Girl power's in at the moment. No, not the type that Scary and Ginger Spice threw in your face early 90s, but the stroppy-yet-sexual Courtney Love piss-off-and-die attitude. Thanks to Kirsten Stewart and current cinema listing 'The Runaways', rock and roll women are well and truly in fashion. Cue The Pretty Reckless – surely they can't kill the buzz?
Lead singer and bohemian Gossip Girl Taylor Momsen may look the part – scantily clad on stage amongst a group of men probably old enough to be her dad, but debut album Light Me Up does little to add credibility to her angst pleas to become the answer to our current "Disney bubblegum" music scene.
Yes, ok, it's probably better than Bieber's latest release, or Taylor Swift's soppy lyrical forgiveness to Kanye, but it's not groundbreaking. In fact, if Ashley Simpson popped up and said "I wrote this album" early millennium years, few would be surprised. Its main problem is that it never kicks off. Opening tracks 'My Medicine' and 'Since You're Gone' fail to make any impact and 'Make Me Wanna Die' is catchy, but only fort the first twenty times you hear it on the radio.
But it's not all bad news. Album titled track 'Light Me Up' is oddly catchy if poor lyrically and new single 'Miss Nothing' reeks of sultry rock lust with a drum beat worth a second listen. The band put in an above average session, despite knowing full well this record isn't made for them. Momsen's vocal performance is hard to fault but for such a short album, it does a good job of being little more than perpetual noise. When subtle, it's pretty good. But when feisty and attention seeking, the album lacks any real substance to fight with the big boys in rock and categorises itself in the teen-punk part of the store.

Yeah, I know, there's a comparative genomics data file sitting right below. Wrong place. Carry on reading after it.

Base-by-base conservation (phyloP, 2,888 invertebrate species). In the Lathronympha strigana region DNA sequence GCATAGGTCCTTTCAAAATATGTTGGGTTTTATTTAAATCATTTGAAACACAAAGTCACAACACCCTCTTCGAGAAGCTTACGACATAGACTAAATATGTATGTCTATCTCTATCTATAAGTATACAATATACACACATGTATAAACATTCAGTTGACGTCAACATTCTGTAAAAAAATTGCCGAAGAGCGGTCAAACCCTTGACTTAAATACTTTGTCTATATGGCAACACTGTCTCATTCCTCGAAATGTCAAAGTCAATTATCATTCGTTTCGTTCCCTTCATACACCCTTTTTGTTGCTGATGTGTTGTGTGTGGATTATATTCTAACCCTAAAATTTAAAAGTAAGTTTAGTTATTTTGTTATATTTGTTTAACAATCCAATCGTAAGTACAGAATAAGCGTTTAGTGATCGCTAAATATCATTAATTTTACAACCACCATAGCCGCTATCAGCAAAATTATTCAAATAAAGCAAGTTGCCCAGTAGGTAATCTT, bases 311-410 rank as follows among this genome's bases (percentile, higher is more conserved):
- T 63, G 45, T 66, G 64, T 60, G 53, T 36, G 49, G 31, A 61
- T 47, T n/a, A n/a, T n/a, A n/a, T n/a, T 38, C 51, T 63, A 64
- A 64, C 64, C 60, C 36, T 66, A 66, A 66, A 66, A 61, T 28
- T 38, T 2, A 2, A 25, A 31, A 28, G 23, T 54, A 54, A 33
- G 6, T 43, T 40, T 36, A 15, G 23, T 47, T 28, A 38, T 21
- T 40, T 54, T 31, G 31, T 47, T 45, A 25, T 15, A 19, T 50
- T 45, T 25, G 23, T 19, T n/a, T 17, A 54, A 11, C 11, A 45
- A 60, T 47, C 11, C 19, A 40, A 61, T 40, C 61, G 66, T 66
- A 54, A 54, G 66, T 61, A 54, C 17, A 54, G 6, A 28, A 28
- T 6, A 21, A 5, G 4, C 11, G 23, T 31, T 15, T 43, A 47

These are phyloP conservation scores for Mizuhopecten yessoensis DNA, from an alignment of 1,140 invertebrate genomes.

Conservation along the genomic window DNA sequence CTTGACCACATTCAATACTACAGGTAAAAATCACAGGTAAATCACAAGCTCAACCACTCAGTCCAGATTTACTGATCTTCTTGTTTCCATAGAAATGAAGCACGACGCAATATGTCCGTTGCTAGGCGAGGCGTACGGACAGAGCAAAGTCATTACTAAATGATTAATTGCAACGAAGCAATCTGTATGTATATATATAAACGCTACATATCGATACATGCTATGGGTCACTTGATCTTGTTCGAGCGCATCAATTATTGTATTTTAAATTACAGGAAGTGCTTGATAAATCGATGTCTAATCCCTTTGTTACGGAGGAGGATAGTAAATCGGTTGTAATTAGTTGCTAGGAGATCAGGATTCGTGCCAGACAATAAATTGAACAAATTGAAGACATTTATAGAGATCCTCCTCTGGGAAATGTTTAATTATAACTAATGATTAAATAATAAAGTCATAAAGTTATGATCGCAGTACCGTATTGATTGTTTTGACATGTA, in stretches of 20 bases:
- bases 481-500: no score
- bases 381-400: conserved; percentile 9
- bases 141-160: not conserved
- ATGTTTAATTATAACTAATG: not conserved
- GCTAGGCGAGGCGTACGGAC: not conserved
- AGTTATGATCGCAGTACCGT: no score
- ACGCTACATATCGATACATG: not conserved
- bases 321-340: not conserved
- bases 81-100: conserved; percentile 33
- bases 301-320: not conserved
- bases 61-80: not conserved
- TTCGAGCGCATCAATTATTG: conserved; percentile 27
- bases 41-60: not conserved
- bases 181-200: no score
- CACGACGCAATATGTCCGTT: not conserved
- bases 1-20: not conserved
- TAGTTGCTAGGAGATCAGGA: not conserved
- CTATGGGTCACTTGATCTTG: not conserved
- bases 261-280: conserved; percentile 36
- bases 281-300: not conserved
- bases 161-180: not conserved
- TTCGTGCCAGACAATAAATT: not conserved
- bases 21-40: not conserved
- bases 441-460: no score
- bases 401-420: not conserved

14-year-olds will be binning Avril to make room for The Pretty Reckless, but for any real music-lover it's branded with a pretty huge 'no go'. My Chemical Romance fans have probably already decided this band are the best thing to happen to the industry since East 17 called it a day. It's a pop record – despite Taylor's pleas – and her gravel-like vocals and previous acting stardom are what make it stand out from other records that probably wouldn't even make the shelves. Not for us, ta.